In her 1953 novel Graham suggests that Point du Sable left Chicago because he was angered with the United States government, which wanted him to buy the land on which he had lived and called his own for the previous two decades. [55] The 1795 Treaty of Greenville, which ended the Northwest Indian War, and the subsequent westward migration of Native Americans away from the Chicago area might also have influenced his decision. [32] [n 4]

Legacy and honors

Founder of Chicago

The French came to the North American mid-continent region in the 17th century. Louis Jolliet and Jacques Marquette, during their 1673 Mississippi Valley expedition, though probably not the first Europeans to visit the area, are the first in the written record to have crossed the Chicago Portage and traveled along the Chicago River. [57] [n 5] Over the following years visits continued, and occasional intermittent posts were established, including those by René LaSalle, Henri Tonti, Pierre Liette [60] [61] and the four-year Mission of the Guardian Angel. [62] Point du Sable 1780s establishment is recognized as the first settlement that continued on and ultimately grew to become the city of Chicago. [63] He is therefore widely regarded as the first permanent resident of Chicago [24] [64] and has been given the appellation "Founder of Chicago". [7] [65]


[Point du Sable] is not yet honored in his own house (which Chicagoans call the "Kinzie House") or on his own land. No street bears his name and, save for the high school, he has no monument. Cadillac is honored in Detroit, Pitt in Pittsburgh, Cleveland in Cleveland—but the father of Chicago has no street or statue of stone to call his own.

Ebony , December 1963. [66]

By the 1850s, historians of Chicago recognized Point du Sable as the city's earliest non-native permanent settler. [67] For a long time the city did not honor him in the same manner as other pioneers. [66] Point du Sable was generally forgotten in the 19th century and instead the Scots-Irish trader John Kinzie, who had bought his property, was often credited for the settlement. [14] A plaque was erected by the city in 1913 at the corner of Kinzie and Pine Streets to commemorate the Kinzie homestead. [68] In the planning stages of the 1933–1934 Century of Progress International Exposition, several African-American groups campaigned for Point du Sable to be honored at the fair. [69] At the time, few Chicagoans had even heard of Point du Sable, [70] and the fair's organizers presented the 1803 construction of Fort Dearborn as the city's historical beginning. [71] The campaign was successful, and a replica of Point du Sable's cabin was presented as part of the "background of the history of Chicago". [71]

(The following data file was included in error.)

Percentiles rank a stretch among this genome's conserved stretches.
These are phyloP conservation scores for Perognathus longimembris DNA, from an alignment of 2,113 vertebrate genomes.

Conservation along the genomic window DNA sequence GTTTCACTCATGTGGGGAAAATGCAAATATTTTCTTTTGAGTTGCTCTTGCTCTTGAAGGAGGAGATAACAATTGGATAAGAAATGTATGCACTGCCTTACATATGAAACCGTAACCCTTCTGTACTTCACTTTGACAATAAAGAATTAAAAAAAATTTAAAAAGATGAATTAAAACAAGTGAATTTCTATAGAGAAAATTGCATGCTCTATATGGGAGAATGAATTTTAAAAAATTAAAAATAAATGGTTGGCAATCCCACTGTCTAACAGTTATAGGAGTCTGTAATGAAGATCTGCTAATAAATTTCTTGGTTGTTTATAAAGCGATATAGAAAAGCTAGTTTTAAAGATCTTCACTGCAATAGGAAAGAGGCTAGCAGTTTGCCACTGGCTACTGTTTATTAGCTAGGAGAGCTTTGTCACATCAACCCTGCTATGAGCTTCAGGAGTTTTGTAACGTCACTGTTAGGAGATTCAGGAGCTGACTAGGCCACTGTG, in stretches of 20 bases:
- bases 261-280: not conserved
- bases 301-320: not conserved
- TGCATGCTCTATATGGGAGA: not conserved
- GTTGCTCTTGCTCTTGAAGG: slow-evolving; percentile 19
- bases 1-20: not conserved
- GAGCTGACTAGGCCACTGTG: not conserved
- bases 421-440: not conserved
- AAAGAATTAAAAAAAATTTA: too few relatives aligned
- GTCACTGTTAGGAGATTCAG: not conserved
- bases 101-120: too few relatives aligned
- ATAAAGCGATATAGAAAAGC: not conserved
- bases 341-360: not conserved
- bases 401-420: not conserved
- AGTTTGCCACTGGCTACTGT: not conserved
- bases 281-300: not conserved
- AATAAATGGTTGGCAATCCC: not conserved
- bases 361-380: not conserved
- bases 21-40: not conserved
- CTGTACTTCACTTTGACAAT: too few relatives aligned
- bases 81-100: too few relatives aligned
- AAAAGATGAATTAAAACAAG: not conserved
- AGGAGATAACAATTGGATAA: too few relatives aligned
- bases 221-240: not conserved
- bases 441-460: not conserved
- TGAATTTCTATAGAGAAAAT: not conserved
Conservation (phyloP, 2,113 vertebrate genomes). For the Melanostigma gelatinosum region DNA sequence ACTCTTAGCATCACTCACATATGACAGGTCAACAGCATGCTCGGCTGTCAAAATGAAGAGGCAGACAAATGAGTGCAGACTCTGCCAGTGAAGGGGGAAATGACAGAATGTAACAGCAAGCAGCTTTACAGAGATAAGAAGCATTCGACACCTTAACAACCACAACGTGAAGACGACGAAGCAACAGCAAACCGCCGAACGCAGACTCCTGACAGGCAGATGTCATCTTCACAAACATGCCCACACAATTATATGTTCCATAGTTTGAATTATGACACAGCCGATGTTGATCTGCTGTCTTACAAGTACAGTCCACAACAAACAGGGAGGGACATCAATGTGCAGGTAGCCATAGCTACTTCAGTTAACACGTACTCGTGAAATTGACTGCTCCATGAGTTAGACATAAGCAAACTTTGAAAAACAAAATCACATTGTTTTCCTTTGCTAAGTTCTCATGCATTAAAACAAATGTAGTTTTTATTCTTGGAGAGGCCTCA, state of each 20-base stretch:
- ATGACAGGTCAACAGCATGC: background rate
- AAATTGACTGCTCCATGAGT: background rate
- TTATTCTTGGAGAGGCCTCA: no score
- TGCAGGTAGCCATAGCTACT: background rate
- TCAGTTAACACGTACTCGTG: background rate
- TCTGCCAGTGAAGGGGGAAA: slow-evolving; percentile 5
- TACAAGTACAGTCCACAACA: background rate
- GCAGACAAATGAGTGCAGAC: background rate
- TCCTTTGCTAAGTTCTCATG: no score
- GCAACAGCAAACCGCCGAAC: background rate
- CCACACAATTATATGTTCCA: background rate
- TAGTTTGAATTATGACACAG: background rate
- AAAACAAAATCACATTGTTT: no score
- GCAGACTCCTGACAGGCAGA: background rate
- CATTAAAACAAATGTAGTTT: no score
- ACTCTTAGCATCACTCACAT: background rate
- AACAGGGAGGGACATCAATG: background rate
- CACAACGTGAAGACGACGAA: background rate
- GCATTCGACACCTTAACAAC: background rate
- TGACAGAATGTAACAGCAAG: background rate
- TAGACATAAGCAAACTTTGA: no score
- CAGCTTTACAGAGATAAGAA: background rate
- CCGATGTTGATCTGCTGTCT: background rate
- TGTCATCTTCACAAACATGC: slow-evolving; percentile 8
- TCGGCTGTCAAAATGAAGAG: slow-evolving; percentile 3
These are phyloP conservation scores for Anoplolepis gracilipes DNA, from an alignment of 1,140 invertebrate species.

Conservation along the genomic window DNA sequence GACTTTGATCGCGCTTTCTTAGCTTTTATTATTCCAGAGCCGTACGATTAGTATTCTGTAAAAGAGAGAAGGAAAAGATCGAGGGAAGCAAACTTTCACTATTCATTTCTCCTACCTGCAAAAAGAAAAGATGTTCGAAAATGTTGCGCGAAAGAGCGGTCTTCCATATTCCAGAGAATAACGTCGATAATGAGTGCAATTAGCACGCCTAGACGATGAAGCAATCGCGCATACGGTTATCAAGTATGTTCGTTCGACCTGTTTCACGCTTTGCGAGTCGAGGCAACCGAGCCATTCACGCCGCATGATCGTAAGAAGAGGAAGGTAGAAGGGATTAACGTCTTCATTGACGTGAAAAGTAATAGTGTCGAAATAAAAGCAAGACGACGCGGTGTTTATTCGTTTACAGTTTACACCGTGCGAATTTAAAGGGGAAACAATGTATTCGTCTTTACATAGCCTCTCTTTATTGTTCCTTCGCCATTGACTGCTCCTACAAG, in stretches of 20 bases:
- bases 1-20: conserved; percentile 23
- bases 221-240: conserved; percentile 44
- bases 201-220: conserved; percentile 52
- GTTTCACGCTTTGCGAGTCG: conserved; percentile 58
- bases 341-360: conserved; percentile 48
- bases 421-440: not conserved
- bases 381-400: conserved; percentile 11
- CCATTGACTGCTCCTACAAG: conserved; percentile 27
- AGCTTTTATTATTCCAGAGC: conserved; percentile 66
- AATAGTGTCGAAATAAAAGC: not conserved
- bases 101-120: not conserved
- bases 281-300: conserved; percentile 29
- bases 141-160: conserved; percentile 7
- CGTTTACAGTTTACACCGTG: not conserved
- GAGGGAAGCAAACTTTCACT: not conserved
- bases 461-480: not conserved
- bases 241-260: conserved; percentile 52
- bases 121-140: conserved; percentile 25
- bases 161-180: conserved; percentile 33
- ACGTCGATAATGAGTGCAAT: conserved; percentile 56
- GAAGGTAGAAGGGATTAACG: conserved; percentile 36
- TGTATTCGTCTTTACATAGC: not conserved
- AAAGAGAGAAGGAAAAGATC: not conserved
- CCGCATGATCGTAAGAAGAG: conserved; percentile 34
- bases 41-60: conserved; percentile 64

In 1965 a plaza called Pioneer Court was built on the site of Point du Sable's homestead as part of the construction of the Equitable Life Assurance Society of America building. [72] The Jean Baptiste Point Du Sable Homesite was designated as a National Historic Landmark on May 11, 1976, [73] as a site deemed to have "exceptional value to the nation". [74] Pioneer Court is located at what is now 401 N.  Michigan Avenue in the Michigan–Wacker Historic District. At this site in 2009 the City of Chicago and a private donor erected a large bronze bust of Point du Sable by Chicago-born sculptor Erik Blome. [75] In October 2010 the Michigan Avenue Bridge was renamed DuSable Bridge in honor of Point du Sable. [44] Previously, a small street named De Saible Street had been named after him. [45]

The DuSable Museum of African American History in Washington Park The DuSable Museum.jpg
The DuSable Museum of African American History in Washington Park